It wasn’t for the money, but for the fun,” a common theme in all of
Hickman’s works. “I don’t even make McDonald’s wages making the fish,
but I enjoy it.”
Rather than scour Lake Michigan beaches for weathered, worn driftwood,
Hickman uses common materials. “They’re 2x6s from Home Depot and Behr
house paint,” he says with a smile. All come with quizzical names like
“Not-So-Married Woman,” and “Churches, 1 a.m.”

HEY LEROI
Even if you don’t recognize Hickman’s name, you may have seen his works
across Northern Michigan. When Sue Ann Round, owner of the Michigan
Artists Gallery in Suttons Bay, decided years ago that she needed an
eye-grabbing attraction for the front of her business, she turned to
Hickman. He designed and built a colorful arch and fish “Leroi” - that now
lures visitors into her popular folk art gallery.
Early in July, Round hosted a reception for Hickman and Jil Johnson at her
gallery, which prominently features the works of both artists.
All around the Petoskey area you can find elaborate custom bird houses
that Hickman made and sold. He made them for Crate and Barrel for many
years. And he did the distinctive exterior artwork for Petoskey’s popular
coffee spot, The Roast and Toast.
Hickman’s latest projects are a series of three large sculptured “Saints.”
They include “Soo Saint Marie” who holds an American freighter in one hand
and a Canadian freighter in the other. “St Frank” is surrounded by
wildlife and “St. Mishimegabing” – Hickman’s fictional saint of Leelanau
County – offers a fish in outstretched arms. It’s taken him nine months,
working seven days a week, to complete the three saints.
“He’s an amazing writer and poet, too,” says Round. “For example, he wants
all his “Saints” to have a soul, so he carved out the torso and in each of
them there is a painting, recipe or journal inside. It’s an honor to have
these wonderful pieces in our gallery.”

KID STUFF
Growing up in a Chicago suburb, Hickman knew early on that art would be a
big part of his life. “Since I was a little kid, I was always making
stuff,” he recalls. “At one point, I really got into sculptures and took a
Henry Moore book out of the library for, like, 30 times. I made a lot of
things of plaster and wire.”
Over the years he made a home in New York City and Chicago and dabbled in
plenty of creative mediums – photography, minimalist painting, poetry,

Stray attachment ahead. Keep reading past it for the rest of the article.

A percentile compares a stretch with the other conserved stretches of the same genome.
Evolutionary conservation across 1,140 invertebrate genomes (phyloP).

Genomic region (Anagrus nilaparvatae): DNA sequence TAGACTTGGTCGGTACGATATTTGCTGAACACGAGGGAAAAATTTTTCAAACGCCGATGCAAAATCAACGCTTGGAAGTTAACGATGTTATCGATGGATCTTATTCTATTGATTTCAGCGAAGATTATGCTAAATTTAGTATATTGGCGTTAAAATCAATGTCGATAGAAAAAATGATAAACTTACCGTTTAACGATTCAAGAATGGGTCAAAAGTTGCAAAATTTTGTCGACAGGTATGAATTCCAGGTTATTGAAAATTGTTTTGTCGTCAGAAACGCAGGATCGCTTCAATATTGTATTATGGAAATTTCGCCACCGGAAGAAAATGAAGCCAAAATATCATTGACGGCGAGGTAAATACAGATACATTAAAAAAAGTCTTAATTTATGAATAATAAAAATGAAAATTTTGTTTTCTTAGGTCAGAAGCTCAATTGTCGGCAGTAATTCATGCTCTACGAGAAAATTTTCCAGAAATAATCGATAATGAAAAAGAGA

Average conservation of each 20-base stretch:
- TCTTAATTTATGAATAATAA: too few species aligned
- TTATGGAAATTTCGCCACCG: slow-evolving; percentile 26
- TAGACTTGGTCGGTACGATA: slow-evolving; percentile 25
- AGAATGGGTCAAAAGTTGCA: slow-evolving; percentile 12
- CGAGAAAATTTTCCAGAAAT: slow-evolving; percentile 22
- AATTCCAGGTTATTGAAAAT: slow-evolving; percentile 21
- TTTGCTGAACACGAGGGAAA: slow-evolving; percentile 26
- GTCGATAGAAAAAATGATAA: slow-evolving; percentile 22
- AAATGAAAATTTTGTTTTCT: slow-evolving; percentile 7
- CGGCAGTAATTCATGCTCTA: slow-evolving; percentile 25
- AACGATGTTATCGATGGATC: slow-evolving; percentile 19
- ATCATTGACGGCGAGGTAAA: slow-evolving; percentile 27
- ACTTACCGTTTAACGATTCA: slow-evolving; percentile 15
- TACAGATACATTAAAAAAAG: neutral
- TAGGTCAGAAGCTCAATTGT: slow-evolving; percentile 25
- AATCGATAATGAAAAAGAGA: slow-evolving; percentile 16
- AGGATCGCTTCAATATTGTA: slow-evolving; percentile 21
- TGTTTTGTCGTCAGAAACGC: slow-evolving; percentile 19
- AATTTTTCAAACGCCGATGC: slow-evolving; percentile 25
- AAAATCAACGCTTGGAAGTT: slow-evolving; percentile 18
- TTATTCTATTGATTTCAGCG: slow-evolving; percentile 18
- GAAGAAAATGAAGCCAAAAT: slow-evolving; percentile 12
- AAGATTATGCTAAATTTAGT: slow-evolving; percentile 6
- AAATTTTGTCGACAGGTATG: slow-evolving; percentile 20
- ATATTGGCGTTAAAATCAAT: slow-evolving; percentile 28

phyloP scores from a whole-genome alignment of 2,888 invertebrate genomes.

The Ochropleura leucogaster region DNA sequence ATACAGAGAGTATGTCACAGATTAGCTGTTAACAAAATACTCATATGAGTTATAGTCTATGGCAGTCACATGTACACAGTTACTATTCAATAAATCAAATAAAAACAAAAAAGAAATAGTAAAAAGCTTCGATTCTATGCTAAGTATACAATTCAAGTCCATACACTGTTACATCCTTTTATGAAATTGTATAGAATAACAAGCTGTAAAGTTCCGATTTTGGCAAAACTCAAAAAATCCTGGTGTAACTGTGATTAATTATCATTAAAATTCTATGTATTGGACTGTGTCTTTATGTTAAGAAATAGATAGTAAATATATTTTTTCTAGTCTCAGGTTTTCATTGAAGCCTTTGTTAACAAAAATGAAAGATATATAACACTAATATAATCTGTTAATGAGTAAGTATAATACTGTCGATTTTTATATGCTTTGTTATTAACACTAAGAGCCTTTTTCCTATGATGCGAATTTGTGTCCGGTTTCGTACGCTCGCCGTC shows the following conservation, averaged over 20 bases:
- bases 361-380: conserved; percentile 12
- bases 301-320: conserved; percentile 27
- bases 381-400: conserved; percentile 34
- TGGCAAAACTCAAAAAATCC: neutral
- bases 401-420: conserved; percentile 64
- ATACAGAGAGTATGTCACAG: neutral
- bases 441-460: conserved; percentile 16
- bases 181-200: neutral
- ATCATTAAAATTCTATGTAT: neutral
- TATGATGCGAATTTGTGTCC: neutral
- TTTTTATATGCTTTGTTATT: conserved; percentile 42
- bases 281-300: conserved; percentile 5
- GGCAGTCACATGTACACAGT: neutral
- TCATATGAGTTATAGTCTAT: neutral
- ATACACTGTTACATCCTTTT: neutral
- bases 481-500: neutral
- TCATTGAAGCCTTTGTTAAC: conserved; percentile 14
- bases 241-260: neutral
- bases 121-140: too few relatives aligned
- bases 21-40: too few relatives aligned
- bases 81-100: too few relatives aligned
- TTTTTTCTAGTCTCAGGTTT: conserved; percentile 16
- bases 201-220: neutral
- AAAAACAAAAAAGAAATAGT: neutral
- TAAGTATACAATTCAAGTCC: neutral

creative writing and more. But also held down some physical jobs,
including working construction for a year at Bay Harbor. “I vowed I’d
never do that again,” he says with a smile.
In 35 years as an artist, Hickman’s work has been exhibited in more than
70 solo and group exhibitions at various museums and galleries including
the American Visionary Art Museum, The Museum of Contemporary Art, The
Walker Art Center, The Smart Museum, The Laguna Gloria Art Museum, The
Hyde Park Art Center, The Bemis Foundation, The Chicago Cultural Center,
The Rose Art Museum, The Renaissance Society, and The Newport Harbor Art
Museum.
He’s been featured in the media 80-plus times including books, museum
catalogs, magazines, the Wall Street Journal and HGTV.
“I’m fortunate to have work in permanent collections of the American Folk
Art Museum, The Museum of Contemporary Art, The Smart Museum, The Rose Art
Museum, World Bank, The Discovery Channel, Champion International, Hewlett
Packard, the collections of Dennis Adrian, Hank and Gilda Bookbinder,
Jeremy Irons, Leonard Nimoy, Vicky Lawrence and many others‚ – all this
and four bucks will buy me a cup of coffee.”
Hickman says he has an unrestrained passion for what he does.
“I’m excited to get into my studio every day to basically play,” he says.
“When I’m finished with pieces, I love sending them out into the world for
you to give them their next chapters in their lives. For my work to
perhaps make you chuckle, or cause you to think, or to wonder ‘what the
hell was he thinking when he made this?’ or simply to give you a little
half-cocked smile as you pass it by. Mostly I hope that what I make
inspires you in some way. That would be the greatest gift to me.”